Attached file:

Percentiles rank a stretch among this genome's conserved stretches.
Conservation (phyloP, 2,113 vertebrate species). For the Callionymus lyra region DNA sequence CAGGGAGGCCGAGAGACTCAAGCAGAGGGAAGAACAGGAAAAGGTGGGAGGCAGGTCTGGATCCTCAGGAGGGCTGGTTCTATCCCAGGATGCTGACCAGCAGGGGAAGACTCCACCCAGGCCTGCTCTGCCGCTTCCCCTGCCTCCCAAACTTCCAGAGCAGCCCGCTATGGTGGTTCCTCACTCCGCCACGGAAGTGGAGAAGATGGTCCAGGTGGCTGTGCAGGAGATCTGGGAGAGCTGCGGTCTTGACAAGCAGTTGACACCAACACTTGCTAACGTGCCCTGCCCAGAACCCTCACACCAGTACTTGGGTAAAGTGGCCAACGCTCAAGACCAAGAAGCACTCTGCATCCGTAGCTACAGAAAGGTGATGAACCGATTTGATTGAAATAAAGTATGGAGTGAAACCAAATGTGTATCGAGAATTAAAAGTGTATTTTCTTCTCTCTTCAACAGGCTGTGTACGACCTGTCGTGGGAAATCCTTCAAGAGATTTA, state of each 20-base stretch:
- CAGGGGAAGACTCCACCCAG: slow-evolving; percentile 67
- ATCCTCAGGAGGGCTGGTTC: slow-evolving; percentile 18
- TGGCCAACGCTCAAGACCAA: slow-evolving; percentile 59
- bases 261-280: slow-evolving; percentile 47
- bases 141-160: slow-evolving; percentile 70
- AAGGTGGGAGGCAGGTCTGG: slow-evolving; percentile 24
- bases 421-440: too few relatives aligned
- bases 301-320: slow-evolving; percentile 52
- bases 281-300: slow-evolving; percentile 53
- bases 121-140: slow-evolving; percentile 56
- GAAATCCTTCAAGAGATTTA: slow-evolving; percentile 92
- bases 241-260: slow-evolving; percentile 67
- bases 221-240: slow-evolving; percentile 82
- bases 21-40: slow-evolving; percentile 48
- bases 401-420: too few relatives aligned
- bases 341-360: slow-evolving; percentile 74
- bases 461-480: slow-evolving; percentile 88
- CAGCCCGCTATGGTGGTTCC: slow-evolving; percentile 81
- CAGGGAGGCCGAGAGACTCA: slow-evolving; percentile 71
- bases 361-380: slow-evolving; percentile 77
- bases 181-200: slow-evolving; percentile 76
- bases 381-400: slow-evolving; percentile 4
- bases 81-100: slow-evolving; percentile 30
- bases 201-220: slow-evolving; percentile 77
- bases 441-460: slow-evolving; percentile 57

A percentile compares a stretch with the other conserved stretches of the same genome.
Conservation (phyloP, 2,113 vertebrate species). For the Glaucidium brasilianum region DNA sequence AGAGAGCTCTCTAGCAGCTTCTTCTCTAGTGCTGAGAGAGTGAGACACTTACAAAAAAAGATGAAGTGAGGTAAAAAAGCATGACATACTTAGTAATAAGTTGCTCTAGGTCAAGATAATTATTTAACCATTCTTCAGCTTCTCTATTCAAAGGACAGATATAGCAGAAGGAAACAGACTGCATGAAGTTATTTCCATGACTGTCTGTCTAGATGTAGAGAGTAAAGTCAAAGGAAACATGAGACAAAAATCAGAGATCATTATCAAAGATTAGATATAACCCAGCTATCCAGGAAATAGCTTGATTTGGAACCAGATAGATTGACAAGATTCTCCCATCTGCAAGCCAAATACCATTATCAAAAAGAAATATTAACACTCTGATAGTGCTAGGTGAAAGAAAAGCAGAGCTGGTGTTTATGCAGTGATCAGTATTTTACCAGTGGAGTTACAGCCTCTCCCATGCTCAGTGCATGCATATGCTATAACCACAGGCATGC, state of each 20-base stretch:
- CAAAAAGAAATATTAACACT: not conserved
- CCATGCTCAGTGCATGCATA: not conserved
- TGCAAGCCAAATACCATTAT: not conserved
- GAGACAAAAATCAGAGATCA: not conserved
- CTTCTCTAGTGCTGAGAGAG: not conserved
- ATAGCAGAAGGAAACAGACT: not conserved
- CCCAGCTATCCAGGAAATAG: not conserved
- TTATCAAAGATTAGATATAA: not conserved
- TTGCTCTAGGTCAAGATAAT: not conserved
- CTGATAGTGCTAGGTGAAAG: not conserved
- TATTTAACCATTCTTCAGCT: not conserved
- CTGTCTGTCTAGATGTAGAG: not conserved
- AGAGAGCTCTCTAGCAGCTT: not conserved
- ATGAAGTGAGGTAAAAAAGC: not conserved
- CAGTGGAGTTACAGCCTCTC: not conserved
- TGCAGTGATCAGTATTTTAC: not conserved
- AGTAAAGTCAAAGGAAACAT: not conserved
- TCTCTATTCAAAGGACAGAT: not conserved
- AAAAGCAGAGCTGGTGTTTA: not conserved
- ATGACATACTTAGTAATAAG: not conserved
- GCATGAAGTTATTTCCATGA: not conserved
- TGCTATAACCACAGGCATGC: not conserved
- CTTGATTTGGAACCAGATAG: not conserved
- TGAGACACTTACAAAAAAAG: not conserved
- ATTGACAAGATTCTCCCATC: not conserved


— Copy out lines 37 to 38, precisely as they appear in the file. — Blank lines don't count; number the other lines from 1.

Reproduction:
- TTATCAAAGATTAGATATAA: not conserved
- TTGCTCTAGGTCAAGATAAT: not conserved